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RANDOM(4)              FreeBSD Kernel Interfaces Manual              RANDOM(4)

     random - the entropy device

     The random device accepts and reads data as any ordinary (and willing)
     file, but throws away any data written to it, and returns an endless
     supply of random bytes when read.

     The only purpose of writing data to random is to perturb the internal
     state.  This perturbation of the internal state is the only userland
     method of introducing extra entropy into the device.  If the writer has
     superuser privilege, then closing the device after writing will make the
     internal generator reseed itself.  This can be used for extra security,
     as it immediately introduces any/all new entropy into the PRNG.  The
     random device can be controlled with sysctl(8).

     To see the devices' current settings, use the command line:

           sysctl kern.random

     which results in something like:

           kern.random.sys.seeded: 1
           kern.random.sys.burst: 20
           kern.random.sys.harvest.ethernet: 0
           kern.random.sys.harvest.point_to_point: 0
           kern.random.sys.harvest.interrupt: 0
           kern.random.yarrow.gengateinterval: 10
           kern.random.yarrow.bins: 10
           kern.random.yarrow.fastthresh: 100
           kern.random.yarrow.slowthresh: 160
           kern.random.yarrow.slowoverthresh: 2

     All settings are read/write.

     The kern.random.sys.seeded variable indicates whether or not the random
     device is in an acceptably secure state as a result of reseeding.  If set
     to 0, the device will block (on read) until the next reseed (which can be
     from an explicit write, or as a result of entropy harvesting).  A reseed
     will set the value to 1 (non-blocking).

     The kern.random.sys.burst variable instructs the kernel thread that
     processes the harvest queue to tsleep(9) briefly after that many events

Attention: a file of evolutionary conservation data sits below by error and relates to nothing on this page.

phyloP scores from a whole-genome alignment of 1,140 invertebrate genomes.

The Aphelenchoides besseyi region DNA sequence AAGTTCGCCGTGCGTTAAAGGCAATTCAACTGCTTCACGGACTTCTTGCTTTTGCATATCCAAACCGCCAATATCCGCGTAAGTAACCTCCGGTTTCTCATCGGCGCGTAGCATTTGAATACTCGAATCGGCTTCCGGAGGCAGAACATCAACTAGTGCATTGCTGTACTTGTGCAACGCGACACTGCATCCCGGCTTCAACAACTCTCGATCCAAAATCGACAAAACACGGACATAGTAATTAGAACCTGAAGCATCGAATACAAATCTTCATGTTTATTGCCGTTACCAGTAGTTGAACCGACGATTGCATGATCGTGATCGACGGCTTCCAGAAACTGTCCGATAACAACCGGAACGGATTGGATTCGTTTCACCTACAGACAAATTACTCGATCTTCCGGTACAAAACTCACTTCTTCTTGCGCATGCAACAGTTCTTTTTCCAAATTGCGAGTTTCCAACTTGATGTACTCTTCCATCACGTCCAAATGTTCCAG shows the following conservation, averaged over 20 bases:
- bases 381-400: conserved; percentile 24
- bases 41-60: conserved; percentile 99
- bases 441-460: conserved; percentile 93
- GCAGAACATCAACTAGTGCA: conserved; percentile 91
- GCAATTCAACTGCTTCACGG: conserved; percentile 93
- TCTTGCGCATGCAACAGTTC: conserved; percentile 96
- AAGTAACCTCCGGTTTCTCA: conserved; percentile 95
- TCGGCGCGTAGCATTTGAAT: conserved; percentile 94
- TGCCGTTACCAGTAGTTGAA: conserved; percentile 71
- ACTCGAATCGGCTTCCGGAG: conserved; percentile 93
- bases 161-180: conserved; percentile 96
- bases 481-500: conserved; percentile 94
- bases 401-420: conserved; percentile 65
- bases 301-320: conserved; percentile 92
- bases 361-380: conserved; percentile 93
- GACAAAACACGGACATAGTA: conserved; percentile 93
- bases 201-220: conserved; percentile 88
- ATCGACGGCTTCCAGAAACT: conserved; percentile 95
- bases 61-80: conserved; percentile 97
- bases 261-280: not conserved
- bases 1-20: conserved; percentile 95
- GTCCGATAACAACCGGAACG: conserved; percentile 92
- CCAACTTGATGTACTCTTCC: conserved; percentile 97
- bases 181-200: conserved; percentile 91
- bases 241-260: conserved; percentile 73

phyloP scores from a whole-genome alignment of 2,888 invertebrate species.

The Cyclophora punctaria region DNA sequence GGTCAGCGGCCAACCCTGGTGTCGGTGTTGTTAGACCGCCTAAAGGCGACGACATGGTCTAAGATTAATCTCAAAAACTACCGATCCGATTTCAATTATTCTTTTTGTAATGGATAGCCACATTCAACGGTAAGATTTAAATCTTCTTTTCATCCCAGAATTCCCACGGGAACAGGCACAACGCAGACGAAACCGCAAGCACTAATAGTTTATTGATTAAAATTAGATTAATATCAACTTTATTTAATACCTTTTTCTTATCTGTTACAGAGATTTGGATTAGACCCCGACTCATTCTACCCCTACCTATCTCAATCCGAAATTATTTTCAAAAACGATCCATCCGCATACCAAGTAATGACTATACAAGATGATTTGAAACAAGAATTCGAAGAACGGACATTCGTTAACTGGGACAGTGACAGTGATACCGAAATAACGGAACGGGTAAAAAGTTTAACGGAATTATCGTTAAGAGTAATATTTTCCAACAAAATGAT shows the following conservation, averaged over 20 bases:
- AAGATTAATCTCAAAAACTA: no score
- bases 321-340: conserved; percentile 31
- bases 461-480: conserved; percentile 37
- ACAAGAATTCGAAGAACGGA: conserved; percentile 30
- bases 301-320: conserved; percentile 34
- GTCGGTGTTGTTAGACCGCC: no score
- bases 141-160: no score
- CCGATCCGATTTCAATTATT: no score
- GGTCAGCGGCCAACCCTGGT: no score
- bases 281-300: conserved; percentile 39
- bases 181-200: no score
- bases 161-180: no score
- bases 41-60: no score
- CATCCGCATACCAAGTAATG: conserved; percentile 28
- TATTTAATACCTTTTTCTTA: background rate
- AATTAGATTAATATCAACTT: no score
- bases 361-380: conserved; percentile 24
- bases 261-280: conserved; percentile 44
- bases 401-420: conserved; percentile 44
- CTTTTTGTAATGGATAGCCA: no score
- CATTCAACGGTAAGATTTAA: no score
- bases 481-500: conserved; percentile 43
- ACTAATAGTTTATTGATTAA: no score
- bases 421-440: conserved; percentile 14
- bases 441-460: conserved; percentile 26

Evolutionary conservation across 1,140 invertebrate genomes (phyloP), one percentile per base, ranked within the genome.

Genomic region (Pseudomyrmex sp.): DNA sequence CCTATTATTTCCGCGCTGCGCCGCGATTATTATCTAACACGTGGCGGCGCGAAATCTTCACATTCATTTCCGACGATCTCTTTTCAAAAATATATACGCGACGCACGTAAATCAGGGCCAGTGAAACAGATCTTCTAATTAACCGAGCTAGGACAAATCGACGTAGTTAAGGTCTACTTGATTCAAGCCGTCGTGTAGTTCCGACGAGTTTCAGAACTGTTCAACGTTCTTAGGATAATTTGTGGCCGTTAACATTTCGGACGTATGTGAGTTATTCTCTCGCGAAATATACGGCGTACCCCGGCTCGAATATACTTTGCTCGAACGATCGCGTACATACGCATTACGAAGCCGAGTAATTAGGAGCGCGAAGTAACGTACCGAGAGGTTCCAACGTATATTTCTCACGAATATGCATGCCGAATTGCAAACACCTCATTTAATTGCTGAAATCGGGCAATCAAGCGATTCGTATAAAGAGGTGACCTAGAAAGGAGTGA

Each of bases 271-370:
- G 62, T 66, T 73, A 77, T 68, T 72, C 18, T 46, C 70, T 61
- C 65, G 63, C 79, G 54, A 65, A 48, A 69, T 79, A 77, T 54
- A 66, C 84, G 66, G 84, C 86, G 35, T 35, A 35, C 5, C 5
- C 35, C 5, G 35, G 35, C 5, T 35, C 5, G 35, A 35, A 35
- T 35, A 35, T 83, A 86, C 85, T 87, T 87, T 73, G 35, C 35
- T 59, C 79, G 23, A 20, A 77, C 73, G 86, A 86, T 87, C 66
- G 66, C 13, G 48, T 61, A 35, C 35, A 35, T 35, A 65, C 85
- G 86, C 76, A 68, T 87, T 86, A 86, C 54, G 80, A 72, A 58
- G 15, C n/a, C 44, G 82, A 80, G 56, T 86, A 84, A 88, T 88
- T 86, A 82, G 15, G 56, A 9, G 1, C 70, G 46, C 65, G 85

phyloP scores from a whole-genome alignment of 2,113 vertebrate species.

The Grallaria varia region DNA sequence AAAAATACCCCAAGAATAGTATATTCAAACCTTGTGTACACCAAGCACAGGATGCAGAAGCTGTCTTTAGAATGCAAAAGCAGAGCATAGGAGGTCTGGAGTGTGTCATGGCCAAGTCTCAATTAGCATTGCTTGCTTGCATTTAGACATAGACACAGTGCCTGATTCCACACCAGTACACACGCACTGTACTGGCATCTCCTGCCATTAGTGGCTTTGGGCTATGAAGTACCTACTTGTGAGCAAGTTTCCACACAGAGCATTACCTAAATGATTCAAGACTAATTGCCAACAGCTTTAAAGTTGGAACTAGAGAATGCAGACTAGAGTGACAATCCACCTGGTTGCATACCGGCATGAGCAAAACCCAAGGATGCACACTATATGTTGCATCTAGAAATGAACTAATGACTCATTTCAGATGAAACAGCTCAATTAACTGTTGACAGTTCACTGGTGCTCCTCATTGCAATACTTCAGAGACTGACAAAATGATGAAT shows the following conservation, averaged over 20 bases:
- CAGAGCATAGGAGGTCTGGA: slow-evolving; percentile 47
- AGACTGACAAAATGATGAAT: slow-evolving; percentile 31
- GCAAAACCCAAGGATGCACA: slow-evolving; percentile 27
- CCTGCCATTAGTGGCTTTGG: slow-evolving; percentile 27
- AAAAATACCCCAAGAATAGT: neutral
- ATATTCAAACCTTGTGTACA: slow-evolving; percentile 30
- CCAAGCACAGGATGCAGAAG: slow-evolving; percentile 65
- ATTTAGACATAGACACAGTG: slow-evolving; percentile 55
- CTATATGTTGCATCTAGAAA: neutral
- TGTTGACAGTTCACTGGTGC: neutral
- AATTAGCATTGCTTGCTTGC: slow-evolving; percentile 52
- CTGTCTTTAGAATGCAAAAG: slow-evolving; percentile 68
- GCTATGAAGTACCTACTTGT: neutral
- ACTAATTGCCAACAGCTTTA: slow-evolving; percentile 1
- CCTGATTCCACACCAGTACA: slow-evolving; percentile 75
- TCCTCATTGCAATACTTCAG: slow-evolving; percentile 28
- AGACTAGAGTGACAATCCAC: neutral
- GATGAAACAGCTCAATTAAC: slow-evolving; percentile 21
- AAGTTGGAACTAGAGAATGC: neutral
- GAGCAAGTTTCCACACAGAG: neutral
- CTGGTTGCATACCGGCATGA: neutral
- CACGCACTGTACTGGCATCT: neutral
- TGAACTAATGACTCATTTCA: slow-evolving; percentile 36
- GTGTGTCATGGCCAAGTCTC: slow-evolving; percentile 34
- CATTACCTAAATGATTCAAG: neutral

have been processed.  This helps prevent the random device from being so
     compute-bound that it takes over all processing ability.  A value of zero
     (0) is treated as infinity, and will only allow the kernel to pause if
     the queue is empty.  Only values in the range [0..20] are accepted.

     The kern.random.sys.harvest.ethernet variable is used to select LAN
     traffic as an entropy source.  A zero (0) value means that LAN traffic is
     not considered as an entropy source.  Set the variable to one (1) if you
     wish to use LAN traffic for entropy harvesting.

     The kern.random.sys.harvest.point_to_point variable is used to select
     serial line traffic as an entropy source.  (Serial line traffic includes
     PPP, SLIP and all tun0 traffic.)  A zero (0) value means such traffic is
     not considered as an entropy source.  Set the variable to one (1) if you
     wish to use it for entropy harvesting.

     The kern.random.sys.harvest.interrupt variable is used to select hardware
     interrupts as an entropy source.  A zero (0) value means interrupts are
     not considered as an entropy source.  Set the variable to one (1) if you
     wish to use them for entropy harvesting.  All interrupt harvesting is
     setup by the individual device drivers.

     The other variables are explained in the paper describing the Yarrow
     algorithm at

     These variables are all limited in terms of the values they may contain:
           kern.random.yarrow.gengateinterval  [4..64]
           kern.random.yarrow.bins             [2..16]
           kern.random.yarrow.fastthresh       [64..256]
           kern.random.yarrow.slowthresh       [64..256]
           kern.random.yarrow.slowoverthresh   [1..5]

     Internal sysctl(3) handlers force the above variables into the stated



     A random device appeared in FreeBSD 2.2.  The early version was taken
     from Theodore Ts'o's entropy driver for Linux.  The current
     implementation, introduced in FreeBSD 5.0, is a complete rewrite by Mark
     R V Murray, and is an implementation of the Yarrow algorithm by Bruce
     Schneier, et al.

FreeBSD 11.0-PRERELEASE        February 10, 2001       FreeBSD 11.0-PRERELEASE


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